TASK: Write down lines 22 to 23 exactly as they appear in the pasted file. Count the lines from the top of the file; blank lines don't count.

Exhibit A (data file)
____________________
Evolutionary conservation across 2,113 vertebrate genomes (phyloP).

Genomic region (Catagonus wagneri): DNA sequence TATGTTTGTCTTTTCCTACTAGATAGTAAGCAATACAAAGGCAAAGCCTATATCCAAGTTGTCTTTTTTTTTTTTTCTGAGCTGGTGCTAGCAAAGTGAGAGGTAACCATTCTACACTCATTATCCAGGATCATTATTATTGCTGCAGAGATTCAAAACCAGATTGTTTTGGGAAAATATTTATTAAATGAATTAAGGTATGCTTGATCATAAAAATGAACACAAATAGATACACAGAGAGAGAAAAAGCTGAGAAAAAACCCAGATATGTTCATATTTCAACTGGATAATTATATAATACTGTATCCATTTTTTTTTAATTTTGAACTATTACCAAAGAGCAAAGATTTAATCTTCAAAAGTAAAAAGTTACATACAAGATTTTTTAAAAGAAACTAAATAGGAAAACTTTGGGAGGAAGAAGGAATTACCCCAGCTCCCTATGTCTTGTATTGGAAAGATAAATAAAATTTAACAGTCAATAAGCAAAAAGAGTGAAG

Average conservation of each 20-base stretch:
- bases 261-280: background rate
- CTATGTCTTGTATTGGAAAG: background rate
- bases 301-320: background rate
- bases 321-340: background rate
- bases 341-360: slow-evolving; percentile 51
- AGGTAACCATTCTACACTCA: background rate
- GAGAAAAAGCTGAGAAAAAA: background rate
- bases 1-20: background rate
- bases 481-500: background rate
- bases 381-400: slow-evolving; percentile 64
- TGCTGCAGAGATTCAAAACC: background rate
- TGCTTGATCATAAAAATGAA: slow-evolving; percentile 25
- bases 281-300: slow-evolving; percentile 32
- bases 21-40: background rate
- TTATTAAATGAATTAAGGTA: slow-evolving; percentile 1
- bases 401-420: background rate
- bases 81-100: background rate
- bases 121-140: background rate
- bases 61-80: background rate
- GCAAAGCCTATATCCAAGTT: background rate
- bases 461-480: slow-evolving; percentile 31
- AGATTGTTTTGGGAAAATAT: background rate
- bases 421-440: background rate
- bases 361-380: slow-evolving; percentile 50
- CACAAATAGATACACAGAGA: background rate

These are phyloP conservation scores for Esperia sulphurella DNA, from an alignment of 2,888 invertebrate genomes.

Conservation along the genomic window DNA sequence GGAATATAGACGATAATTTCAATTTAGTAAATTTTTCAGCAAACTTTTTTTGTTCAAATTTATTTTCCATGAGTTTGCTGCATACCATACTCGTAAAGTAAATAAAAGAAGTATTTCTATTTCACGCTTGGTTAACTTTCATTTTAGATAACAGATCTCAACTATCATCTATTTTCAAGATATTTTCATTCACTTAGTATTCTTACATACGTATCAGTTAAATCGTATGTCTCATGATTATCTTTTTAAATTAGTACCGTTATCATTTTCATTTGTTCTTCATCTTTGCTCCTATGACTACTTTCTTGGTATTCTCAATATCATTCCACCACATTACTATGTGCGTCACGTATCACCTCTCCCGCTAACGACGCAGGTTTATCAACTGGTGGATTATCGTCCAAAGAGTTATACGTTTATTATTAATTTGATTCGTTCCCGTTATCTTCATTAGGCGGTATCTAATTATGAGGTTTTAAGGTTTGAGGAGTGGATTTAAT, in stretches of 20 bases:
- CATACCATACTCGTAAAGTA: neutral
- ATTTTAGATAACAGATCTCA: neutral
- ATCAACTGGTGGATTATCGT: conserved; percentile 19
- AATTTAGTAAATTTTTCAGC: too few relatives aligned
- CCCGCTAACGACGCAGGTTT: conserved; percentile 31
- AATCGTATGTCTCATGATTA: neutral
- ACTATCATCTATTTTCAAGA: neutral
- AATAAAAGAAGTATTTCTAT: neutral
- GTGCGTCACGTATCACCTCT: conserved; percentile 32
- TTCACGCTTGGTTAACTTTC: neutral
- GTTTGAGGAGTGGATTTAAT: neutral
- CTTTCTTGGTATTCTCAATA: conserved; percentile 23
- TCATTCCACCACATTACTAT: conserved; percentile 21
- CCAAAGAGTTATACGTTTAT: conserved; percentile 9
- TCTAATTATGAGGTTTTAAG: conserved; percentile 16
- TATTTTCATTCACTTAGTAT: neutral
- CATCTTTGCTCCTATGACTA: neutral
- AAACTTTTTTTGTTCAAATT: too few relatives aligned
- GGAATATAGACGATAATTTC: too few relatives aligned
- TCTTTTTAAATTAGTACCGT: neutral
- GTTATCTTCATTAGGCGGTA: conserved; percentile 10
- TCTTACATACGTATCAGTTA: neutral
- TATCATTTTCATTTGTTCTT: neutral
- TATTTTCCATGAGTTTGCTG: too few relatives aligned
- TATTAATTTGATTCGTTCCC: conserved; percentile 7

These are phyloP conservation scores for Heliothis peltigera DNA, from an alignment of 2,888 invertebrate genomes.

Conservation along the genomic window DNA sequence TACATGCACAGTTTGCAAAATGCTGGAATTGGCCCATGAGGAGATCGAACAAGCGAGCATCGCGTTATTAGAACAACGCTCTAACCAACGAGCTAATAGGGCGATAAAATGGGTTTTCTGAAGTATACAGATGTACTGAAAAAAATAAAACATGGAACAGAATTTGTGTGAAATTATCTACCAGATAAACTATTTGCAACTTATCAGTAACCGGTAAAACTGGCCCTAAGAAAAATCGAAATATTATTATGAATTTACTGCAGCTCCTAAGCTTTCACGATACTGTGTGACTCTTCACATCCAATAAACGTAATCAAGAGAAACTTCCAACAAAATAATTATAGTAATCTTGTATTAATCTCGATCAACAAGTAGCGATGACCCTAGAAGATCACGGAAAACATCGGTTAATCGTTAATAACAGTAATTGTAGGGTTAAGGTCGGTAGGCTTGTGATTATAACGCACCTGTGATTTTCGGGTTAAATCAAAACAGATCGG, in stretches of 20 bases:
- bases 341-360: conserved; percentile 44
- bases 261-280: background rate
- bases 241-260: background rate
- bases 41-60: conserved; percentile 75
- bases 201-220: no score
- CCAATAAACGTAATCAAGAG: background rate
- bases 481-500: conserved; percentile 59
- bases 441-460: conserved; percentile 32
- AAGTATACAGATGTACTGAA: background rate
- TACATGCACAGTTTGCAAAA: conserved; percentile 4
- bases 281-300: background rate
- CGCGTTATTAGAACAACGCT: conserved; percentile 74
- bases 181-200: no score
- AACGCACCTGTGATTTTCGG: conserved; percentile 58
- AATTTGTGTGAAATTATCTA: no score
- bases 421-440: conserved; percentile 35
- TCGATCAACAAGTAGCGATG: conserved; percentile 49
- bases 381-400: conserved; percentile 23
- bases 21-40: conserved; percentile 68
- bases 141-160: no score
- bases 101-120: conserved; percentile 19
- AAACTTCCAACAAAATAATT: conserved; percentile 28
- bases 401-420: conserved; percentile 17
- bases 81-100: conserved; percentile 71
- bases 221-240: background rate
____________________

- bases 61-80: background rate
- GCAAAGCCTATATCCAAGTT: background rate